Making Stuff: Dilly Beans

Making Stuff: Dilly Beans

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Enough talking about making, let’s get to work — it’s summer, and our Hutterite neighbors are filling the local grocery with their lovely green beans — so today it’s dilly beans. They’re so easy, and they’re a huge improvement on the sludgy canned green beans I grew up on (if you want to preserve plain beans for winter, I’d go with the blanch-and-freeze method. They stay much nicer than the pressure canned ones.)

So, I use Michael Symon’s pickling brine recipe from his Live to Cook. It’s dead simple — half and half vinegar to water, 2 tablespoons each salt and sugar for each 3 cups of liquid. Then aromatics. I’ve been doing a bunch of pickles lately, so I splurged on the half gallon jug of organic apple cider vinegar, but you can use any vinegar, including the plain white vinegar that you might also use for cleaning. It’s perfectly fine. Mix the water and vinegar in a pot, add the salt and sugar, and bring to a boil — these are cold-packed pickles, meaning you pack the vegetables in raw (cold) then cover with hot brine, and process in a water bath.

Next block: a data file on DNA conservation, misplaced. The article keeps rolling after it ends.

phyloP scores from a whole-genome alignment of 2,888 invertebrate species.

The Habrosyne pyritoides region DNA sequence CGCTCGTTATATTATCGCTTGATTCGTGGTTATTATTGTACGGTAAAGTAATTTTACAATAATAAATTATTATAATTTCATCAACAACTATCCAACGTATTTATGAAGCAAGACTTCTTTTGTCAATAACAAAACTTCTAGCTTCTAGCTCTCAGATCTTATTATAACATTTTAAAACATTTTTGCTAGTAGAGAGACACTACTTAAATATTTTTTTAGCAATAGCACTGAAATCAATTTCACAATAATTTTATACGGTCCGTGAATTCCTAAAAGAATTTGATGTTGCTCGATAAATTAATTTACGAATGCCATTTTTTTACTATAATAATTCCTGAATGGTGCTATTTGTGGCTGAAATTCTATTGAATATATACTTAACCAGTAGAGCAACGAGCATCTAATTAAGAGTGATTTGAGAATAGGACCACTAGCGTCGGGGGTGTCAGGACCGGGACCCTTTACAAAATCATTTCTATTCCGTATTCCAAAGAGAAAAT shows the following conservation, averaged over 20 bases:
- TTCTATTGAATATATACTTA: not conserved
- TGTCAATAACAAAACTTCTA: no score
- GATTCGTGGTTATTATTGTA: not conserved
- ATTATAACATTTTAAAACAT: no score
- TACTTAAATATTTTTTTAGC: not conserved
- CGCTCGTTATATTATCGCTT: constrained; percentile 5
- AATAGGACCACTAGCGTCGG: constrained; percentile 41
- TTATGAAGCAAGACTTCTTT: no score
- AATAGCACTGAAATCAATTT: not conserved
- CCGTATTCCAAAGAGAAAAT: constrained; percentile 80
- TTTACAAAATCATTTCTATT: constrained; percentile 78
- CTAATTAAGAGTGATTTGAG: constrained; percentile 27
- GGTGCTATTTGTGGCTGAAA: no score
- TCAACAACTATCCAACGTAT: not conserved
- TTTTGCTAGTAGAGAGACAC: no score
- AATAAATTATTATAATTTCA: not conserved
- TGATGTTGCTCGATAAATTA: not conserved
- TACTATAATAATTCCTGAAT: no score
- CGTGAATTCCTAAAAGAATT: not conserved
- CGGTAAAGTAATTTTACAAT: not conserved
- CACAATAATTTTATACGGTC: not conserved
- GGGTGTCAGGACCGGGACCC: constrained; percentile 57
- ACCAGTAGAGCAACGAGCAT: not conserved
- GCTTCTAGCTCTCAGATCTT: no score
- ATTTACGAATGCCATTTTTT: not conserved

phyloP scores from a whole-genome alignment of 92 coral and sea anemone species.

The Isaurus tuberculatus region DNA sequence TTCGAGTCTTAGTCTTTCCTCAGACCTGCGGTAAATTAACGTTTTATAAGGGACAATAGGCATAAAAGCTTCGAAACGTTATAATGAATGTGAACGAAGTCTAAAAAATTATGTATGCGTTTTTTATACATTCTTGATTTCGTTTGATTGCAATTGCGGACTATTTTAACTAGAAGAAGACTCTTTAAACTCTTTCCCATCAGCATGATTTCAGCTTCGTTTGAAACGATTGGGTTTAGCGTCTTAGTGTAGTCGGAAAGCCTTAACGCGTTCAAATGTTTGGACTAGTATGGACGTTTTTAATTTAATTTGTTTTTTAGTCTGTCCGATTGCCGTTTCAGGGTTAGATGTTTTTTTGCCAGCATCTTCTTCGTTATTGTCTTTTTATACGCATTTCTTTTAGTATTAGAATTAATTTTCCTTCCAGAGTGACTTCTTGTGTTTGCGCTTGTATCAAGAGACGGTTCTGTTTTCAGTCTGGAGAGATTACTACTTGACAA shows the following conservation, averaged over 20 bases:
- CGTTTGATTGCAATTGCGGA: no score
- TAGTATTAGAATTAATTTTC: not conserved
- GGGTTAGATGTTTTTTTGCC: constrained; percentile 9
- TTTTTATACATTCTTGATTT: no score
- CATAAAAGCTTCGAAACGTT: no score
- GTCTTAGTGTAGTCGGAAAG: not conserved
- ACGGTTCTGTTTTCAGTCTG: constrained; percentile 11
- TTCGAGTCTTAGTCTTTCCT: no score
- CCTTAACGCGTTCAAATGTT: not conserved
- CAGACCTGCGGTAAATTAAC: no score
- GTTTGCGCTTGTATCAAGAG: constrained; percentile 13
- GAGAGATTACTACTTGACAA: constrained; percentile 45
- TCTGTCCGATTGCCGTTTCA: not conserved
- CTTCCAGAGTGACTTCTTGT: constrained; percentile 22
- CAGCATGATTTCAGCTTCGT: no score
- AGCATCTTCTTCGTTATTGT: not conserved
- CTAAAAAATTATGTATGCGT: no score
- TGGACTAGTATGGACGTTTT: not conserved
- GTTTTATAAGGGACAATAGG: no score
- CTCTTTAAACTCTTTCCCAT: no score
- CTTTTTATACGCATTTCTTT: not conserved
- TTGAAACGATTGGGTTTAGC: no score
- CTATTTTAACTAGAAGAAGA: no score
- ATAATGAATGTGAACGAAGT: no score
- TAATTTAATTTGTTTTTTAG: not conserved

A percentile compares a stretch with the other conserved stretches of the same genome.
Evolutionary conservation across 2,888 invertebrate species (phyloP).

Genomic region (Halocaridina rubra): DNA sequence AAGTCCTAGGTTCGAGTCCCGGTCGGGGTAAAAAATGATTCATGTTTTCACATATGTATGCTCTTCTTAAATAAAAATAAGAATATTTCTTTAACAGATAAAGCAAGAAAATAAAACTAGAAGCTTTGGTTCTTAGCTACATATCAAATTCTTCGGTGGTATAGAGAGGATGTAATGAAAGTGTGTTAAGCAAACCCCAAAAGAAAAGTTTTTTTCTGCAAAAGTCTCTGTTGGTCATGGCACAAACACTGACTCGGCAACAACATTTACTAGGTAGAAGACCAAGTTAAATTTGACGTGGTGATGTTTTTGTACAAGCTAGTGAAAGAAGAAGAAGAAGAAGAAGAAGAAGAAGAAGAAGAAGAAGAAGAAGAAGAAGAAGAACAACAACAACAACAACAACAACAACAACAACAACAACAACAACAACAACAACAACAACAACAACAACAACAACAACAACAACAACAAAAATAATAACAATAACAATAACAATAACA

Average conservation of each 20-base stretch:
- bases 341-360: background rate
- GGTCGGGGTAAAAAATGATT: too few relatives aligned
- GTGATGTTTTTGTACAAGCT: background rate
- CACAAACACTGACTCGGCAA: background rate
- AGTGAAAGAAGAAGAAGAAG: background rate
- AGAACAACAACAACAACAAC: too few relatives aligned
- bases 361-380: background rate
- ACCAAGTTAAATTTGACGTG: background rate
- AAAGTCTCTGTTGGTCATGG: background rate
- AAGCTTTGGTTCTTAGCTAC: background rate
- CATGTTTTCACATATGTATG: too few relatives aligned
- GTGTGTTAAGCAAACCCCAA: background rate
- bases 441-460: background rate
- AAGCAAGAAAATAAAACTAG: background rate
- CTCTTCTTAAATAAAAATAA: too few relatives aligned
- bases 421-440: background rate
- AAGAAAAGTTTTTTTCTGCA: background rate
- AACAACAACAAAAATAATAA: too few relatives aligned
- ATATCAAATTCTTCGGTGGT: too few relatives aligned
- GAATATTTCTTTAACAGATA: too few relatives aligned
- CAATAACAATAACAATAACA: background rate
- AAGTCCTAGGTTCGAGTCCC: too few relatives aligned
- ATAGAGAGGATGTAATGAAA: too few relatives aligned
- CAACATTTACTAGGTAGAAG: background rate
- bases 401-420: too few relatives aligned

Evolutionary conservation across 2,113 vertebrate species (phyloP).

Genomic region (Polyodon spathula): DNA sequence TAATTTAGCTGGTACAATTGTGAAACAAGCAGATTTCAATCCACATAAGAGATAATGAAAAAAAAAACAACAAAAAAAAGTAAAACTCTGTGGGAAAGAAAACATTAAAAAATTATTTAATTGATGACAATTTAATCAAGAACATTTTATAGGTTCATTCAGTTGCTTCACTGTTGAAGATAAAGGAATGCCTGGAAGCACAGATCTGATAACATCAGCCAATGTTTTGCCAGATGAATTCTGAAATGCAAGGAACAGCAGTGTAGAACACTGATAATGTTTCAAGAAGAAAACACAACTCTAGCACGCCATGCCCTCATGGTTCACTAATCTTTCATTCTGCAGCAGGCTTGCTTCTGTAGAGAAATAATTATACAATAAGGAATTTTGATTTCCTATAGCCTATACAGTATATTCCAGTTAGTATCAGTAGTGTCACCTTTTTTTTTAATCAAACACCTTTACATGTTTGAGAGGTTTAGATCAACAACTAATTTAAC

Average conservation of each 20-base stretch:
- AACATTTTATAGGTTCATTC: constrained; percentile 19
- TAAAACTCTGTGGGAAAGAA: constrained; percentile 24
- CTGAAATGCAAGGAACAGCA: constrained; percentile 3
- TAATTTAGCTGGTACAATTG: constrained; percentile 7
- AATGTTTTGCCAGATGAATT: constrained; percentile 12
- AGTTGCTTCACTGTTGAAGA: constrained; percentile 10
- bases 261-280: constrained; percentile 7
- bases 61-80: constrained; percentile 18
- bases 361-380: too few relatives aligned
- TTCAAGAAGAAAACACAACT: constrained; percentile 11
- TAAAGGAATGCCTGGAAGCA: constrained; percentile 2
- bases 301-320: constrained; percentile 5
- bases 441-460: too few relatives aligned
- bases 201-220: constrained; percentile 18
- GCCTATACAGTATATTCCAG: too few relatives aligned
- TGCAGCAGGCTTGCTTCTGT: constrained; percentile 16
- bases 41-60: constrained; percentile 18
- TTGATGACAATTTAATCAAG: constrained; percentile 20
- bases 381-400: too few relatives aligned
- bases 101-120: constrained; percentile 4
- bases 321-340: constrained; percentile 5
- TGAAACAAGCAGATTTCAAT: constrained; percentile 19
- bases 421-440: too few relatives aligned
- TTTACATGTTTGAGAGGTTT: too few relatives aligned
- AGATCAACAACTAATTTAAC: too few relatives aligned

I’m fairly loose with my pickles — for dilly beans I sliced about a clove of garlic per jar into thin slices, added about half a teaspoon of dill seed, and a little bit of dried red pepper (off my ristra from last year’s garden peppers). I like a little heat in my dilly beans, but if that’s not your thing, leave it out.

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I did have one exciting moment – when I put this jar in the hot water bath, I heard it crack. This happens sometimes, and it’s nothing to panic about, but it can be a pain. I used my big flat Chinese spider strainer and a pair of tongs to scoop the broken jar out and into a bowl, then dumped the beans and aromatics into a new jar, added more brine, a new lid and ring, and back it went. Good as new.

Fifteen minutes in a water bath, cooled on the counter, and then into the pantry with the Persian Tarragon pickles and the Pickled Carrots I made last week. Because the light has changed, and even though we’re suffering in the bright heat of a Montana summer, when the wind blows and the humidity drops to less than the percentage that lumber yards use to kiln dry wood, that time of year when it feels like the whole world is going to burst into flame out here — but the light has changed, and we got a little rain last night, and you can tell that winter is coming. So time to put up the pickles …

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